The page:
The following is a guest post from my friend Stephanie who shares my same passion for the enriching book; Your Money or Your Life. She runs her own successful PF Blog, the Empowered Dollar.
Your Fulfillment Curve – When it’s Not Worth Having More
I’ll admit it – shoes for me are pretty fulfilling. I love the moment I go shopping – I love browsing the sale racks, I enjoy the moment I swipe my credit card (I usually go for the cheapest pair, so it’s never too much damage) and there’s a great chance that I’ll enjoy when I wear them out the first time.
But after that point, most of my shoes lose their charm. They start rubbing my ankles the wrong way and those snake skin heels don’t bring me the joy they once used to. Aside from a few of my absolute favorite pairs of shoes, I usually give away or re-sell most pairs within a year, and I feel guilty for having bought them in the first place.
Once I realize that a few of my shoes aren’t fulfilling my needs, I repeat the cycle – go out shopping, find a shiny new pair that catches my eye, spend more money and bring them home. Lather, rinse, repeat.
This is a classic example of the fulfillment curve – the ratio of money spent to fulfillment. It’s a concept outlined in Your Money or Your Life that could have major consequences on your ability to save money and live a happy, frugal life.
What is the Fulfillment Curve?
The fulfillment curve is a simple concept: as money you spend increases, your fulfillment increases… but only up to a certain point. And once you pass that point, you could actually experience diminishing returns, meaning that the more money you spend, the less fulfilled you feel.
Essentially, once you reach a certain level of luxury in your life, anything else spent beyond that will fail to bring you the same returns of happiness you may have experienced when you spent less money. Let’s say you bought a $700,000 house instead of a $350,000 house – would it bring you twice as much joy in life? The fulfillment curve would argue that it would not.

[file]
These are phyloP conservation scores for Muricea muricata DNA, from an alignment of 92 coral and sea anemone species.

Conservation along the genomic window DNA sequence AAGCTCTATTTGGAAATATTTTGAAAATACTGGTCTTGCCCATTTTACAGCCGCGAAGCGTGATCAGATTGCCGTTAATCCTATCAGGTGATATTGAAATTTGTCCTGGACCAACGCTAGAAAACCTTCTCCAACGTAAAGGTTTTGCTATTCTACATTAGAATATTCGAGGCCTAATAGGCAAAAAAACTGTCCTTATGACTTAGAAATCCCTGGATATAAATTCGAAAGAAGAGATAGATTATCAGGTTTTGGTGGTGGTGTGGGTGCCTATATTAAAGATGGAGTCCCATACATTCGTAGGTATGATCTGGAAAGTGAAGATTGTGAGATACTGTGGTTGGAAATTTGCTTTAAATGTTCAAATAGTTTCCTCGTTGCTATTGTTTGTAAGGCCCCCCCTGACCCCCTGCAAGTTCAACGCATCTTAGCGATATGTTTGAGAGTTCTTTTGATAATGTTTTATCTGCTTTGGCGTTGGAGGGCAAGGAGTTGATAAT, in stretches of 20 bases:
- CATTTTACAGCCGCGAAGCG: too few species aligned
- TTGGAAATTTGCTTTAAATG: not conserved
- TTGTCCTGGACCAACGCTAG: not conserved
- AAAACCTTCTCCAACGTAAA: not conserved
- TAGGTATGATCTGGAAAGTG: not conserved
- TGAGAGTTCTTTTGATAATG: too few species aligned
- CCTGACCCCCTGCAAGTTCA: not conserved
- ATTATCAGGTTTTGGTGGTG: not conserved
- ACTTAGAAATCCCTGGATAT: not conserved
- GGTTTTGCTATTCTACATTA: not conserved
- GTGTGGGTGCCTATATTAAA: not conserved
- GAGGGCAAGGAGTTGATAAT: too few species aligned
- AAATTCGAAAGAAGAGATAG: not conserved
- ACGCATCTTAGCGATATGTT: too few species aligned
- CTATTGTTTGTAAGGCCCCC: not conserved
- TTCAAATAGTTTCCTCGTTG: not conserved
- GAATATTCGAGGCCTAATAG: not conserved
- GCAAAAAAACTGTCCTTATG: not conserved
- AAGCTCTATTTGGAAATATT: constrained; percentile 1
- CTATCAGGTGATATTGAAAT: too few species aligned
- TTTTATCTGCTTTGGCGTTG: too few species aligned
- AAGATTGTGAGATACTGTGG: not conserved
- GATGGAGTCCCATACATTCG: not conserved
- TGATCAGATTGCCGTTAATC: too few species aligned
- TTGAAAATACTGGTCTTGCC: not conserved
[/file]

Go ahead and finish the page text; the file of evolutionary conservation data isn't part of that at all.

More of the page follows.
Applying the Fulfillment Curve to Life
The tipping point on the fulfillment curve – when it’s not worth buying more stuff or spending more money – is a critical concept to living an enriching, frugal life. But understanding the concept of a fulfillment curve is one thing. Putting it into practice during your daily spending is a whole other challenge.
How can you apply the concept of diminishing returns to the decisions you make every day? You could begin by examining your more excessive spending habits (like my shoe shopping). I should probably stop buying multiple cheap pairs of shoes. The maximum point on my “shoe” fulfillment curve would happen if I bought one high-quality pair of shoes that I wore every week for a year. That might mean that I spend more money upfront on a really nice pair that I love and will last me a long time.
You could also examine your fulfillment curve by brainstorming all of the free things in your life that bring you joy. Do you enjoy taking walks with your significant other? Does a morning yoga session in your living room bring you joy? These are great examples of high-fulfillment opportunities because they are low (or no) cost. I personally love the library, and reading a good novel always lifts my spirits. I get 1-2 books a week for free, so my fulfillment-to-money ratio is pretty darn good.
Just remember, money can be a vehicle to buy things that make you happy – but only to a certain point! If you need financial inspiration like Stephanie and I, feel free to order yourself a copy of Your Money or Your Life!